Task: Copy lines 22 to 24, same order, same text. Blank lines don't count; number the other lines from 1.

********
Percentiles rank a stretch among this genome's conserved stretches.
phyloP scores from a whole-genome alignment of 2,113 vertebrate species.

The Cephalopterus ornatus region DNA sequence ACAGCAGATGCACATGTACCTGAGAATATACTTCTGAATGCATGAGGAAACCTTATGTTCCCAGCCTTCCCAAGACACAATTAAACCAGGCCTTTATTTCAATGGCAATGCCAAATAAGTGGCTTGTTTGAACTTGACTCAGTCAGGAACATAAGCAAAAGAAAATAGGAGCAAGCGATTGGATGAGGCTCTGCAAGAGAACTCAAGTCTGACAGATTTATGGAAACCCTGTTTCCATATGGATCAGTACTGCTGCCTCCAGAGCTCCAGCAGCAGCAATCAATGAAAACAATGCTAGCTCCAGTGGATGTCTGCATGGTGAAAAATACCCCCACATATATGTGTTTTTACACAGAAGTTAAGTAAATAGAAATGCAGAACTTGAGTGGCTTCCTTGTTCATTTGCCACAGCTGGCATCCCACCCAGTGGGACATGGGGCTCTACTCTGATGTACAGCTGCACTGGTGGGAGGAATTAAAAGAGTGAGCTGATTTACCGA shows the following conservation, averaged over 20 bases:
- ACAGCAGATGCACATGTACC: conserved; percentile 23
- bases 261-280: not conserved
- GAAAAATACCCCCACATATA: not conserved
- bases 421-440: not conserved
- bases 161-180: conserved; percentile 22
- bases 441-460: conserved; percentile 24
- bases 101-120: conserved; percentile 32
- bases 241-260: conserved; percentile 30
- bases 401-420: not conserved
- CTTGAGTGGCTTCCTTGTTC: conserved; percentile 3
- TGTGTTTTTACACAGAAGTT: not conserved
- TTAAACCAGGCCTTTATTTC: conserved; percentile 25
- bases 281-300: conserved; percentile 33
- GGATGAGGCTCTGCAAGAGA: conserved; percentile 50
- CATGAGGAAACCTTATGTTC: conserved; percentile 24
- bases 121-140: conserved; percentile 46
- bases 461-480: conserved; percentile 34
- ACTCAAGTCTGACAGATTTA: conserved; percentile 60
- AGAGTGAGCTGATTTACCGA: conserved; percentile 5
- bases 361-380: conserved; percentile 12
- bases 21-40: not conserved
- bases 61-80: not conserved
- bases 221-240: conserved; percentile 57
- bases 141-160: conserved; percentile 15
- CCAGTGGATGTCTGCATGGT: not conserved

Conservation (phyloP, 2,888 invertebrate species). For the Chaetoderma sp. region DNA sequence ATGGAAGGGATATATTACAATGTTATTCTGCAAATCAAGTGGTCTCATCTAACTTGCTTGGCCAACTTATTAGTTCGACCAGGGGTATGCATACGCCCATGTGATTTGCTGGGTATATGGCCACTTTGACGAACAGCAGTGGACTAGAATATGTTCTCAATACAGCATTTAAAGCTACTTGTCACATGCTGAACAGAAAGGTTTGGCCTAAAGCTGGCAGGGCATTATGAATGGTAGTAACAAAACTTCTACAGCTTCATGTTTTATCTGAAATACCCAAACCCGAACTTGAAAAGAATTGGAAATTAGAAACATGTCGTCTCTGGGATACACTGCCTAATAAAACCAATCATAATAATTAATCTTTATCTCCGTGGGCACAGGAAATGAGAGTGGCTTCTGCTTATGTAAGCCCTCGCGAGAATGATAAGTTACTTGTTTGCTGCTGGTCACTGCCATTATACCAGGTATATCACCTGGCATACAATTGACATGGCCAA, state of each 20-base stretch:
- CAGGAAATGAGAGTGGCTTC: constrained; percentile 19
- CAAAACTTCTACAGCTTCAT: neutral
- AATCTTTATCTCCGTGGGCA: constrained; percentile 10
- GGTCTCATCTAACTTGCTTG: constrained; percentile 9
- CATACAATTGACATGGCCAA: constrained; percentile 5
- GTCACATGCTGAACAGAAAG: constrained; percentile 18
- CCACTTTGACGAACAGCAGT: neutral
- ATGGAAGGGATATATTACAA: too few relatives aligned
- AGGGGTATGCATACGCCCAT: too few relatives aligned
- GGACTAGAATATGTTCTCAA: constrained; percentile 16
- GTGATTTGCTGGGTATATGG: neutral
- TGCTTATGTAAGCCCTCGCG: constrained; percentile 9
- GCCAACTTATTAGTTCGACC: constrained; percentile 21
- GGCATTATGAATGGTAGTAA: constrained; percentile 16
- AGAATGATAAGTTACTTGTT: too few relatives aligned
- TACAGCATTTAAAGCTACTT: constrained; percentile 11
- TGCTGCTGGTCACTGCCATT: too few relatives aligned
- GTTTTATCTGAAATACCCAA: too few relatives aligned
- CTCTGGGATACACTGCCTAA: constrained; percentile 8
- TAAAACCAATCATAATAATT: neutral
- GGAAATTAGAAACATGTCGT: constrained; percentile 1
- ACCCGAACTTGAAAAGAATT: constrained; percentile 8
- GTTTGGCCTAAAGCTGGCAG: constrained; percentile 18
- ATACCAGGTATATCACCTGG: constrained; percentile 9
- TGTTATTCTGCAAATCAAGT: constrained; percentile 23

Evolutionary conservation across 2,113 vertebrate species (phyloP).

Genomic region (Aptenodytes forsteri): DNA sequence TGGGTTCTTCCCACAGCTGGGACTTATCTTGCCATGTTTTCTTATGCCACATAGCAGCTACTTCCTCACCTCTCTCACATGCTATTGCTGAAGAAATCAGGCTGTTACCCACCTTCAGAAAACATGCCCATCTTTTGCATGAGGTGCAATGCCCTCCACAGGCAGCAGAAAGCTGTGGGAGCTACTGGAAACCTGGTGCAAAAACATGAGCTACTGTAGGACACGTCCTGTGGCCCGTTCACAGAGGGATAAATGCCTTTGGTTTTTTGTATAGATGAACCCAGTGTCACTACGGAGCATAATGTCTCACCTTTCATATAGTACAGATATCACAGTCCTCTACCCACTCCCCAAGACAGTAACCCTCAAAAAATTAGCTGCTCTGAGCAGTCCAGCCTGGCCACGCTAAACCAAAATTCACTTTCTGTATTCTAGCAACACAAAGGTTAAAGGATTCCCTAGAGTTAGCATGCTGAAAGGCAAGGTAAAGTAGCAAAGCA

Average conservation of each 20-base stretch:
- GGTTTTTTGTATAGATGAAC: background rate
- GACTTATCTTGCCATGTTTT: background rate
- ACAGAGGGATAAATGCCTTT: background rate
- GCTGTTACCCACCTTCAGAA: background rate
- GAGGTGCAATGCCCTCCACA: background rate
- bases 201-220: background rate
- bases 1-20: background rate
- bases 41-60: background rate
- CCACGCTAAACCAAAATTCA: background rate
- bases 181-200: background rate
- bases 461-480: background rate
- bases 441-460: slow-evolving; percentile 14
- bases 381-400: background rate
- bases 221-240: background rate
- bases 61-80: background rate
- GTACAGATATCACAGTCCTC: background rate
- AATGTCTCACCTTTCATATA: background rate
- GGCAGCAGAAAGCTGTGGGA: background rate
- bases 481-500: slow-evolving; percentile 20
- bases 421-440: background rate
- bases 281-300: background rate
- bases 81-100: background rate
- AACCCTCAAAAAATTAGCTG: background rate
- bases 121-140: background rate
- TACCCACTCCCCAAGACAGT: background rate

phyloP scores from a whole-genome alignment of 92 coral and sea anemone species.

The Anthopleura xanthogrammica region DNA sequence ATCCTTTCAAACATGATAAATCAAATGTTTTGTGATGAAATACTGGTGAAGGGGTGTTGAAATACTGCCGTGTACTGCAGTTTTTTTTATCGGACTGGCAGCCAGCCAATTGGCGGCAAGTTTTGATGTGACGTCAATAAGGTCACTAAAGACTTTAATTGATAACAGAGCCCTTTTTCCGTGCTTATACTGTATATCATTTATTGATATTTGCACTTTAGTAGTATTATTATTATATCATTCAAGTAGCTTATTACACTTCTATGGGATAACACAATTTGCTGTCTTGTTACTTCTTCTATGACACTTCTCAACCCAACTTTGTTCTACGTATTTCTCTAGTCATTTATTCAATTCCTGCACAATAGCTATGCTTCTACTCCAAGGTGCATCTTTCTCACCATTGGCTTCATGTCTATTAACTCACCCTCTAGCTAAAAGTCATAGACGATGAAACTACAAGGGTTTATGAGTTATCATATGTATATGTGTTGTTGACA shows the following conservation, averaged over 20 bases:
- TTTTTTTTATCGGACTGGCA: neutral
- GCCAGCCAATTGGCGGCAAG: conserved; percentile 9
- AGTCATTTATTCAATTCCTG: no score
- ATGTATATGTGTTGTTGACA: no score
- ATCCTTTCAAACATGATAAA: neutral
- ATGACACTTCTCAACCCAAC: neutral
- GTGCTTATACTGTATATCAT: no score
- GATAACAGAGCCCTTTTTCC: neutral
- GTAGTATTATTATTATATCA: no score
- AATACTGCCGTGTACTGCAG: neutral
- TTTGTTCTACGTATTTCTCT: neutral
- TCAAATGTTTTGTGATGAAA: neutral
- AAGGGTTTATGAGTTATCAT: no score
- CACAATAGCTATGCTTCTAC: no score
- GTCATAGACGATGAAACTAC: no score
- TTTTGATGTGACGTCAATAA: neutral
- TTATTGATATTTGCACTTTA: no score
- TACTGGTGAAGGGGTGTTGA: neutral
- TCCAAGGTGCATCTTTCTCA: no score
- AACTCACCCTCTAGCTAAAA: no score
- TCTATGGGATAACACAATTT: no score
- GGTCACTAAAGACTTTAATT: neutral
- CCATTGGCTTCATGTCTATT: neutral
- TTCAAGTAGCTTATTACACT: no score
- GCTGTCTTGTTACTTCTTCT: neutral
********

- AGAGTGAGCTGATTTACCGA: conserved; percentile 5
- bases 361-380: conserved; percentile 12
- bases 21-40: not conserved